The importance of sleep: There is evidence that inadequate sleep — that is, not just too few hours of sleep, but also poor sleep — is associated with an increased risk of adverse cardiovascular risk factors such as obesity, high blood pressure, Type 2 diabetes and overall cardiovascular disease. In 2016, the American Heart Association released a statement on the importance of sleep to heart and brain health. My colleagues and I are currently studying this further.

Good heart health doesn’t need to break the bank: Studies show that taking a vitamin supplement is probably not as helpful as getting nutrients from food. For example, taking a pill for beta carotene is not as good as eating a carrot. People often go to the health food store for pills, thinking the supplements are beneficial, but it is simpler than that. Carrots from the grocery store are better and less costly. I often say to my patients, “Save your money — go buy yourself a nice pair of shoes instead.”

Don’t eat – dine instead: Practice mindful eating by slowing down and eliminating distractions. Rather than “eating” on the go or while watching television, take the time to “dine.” When you dine, you eat without the TV or laptop on and without talking on your smartphone. Slowing down gives you a chance to enjoy the meal and know when you have had enough to eat.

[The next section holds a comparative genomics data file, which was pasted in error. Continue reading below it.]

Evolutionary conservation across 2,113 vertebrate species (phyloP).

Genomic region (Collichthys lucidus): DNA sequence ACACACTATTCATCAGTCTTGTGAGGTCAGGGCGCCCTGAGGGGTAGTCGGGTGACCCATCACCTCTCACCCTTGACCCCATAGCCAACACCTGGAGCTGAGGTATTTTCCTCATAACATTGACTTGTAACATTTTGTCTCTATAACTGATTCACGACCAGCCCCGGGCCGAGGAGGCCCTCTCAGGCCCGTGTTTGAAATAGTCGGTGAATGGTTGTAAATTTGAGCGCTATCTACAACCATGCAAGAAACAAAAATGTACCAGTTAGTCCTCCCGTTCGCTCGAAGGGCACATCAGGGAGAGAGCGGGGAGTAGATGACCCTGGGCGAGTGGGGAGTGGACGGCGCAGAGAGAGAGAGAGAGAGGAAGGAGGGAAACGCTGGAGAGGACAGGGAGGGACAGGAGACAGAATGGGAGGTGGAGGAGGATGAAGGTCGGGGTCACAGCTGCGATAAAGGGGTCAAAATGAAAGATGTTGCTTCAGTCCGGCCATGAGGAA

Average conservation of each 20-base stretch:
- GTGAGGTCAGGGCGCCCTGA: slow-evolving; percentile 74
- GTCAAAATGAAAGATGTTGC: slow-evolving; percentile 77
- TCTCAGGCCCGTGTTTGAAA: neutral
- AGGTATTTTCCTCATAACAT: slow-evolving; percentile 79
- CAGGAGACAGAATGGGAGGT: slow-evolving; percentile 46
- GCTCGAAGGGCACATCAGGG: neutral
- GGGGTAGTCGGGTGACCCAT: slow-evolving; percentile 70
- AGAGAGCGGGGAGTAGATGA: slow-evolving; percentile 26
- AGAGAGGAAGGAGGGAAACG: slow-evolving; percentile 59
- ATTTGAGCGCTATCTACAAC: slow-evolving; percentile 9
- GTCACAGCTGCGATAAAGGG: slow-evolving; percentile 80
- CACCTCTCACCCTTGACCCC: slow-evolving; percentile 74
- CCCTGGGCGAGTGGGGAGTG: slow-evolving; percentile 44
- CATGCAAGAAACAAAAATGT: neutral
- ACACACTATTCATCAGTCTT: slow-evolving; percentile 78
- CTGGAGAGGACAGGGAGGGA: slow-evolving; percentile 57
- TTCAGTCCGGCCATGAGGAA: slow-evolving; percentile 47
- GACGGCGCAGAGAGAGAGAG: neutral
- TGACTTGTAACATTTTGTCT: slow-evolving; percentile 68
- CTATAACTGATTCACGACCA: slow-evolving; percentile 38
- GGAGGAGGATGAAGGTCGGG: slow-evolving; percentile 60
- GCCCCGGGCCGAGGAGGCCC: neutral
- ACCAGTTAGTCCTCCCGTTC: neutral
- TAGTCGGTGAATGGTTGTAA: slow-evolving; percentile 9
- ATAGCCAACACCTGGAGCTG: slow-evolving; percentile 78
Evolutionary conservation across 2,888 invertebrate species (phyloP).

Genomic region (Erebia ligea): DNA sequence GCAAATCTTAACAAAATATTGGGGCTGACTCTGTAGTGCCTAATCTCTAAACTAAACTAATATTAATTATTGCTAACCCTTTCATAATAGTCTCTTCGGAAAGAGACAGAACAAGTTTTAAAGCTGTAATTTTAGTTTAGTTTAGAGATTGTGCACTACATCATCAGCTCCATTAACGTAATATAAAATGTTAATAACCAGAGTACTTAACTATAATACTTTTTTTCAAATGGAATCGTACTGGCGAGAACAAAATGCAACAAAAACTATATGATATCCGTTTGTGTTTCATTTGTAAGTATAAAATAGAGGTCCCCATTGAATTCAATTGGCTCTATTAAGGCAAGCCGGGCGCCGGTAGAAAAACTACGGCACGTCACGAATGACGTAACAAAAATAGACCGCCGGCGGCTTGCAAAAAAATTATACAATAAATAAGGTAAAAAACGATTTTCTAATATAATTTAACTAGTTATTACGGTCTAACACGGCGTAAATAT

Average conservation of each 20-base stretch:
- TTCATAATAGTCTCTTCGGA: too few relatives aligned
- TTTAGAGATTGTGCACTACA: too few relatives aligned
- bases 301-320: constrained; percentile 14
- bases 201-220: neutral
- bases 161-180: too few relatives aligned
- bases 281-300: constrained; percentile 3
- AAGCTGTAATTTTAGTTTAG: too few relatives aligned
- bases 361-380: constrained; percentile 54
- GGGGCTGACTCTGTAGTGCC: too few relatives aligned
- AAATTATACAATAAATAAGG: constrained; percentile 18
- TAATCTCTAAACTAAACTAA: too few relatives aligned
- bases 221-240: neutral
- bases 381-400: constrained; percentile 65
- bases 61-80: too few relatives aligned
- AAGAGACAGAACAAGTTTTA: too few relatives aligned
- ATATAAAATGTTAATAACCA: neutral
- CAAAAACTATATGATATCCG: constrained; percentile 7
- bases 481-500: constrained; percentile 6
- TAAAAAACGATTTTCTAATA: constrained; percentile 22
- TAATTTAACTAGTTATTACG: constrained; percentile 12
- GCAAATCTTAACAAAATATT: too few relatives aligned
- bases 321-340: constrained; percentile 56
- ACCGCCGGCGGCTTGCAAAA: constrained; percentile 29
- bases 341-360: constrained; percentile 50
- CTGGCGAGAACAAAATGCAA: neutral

Take away the cues for less-healthful eating, like the wafers on the table, the cookie jar, or the candy bowl.

Work with where you are: Students and young working people may feel they are at a disadvantage for preparing healthful meals while living in a dormitory or having small kitchens and/or limited time and funds. It is understandable why they might reach for prepared foods or why those with small budgets or limited access to fresh food and vegetables choose fast food over healthful meals. I recommend prepping food ahead and finding simple ways to make good meals. You can make soup with a pot of water, chicken or beef, and a variety of vegetables, providing meals for several days. Take advantage of a microwave or toaster oven — you can prepare delicious poached fish in a microwave. For example, take a piece of salmon, put 4 to 5 ounces of water in the plate, cover it and set the timer for eight minutes — and you have a healthy fish dinner.

Source:NewYork-Presbyterian Health Matters
Photo Credit: NewYork-Presbyterian Health Matters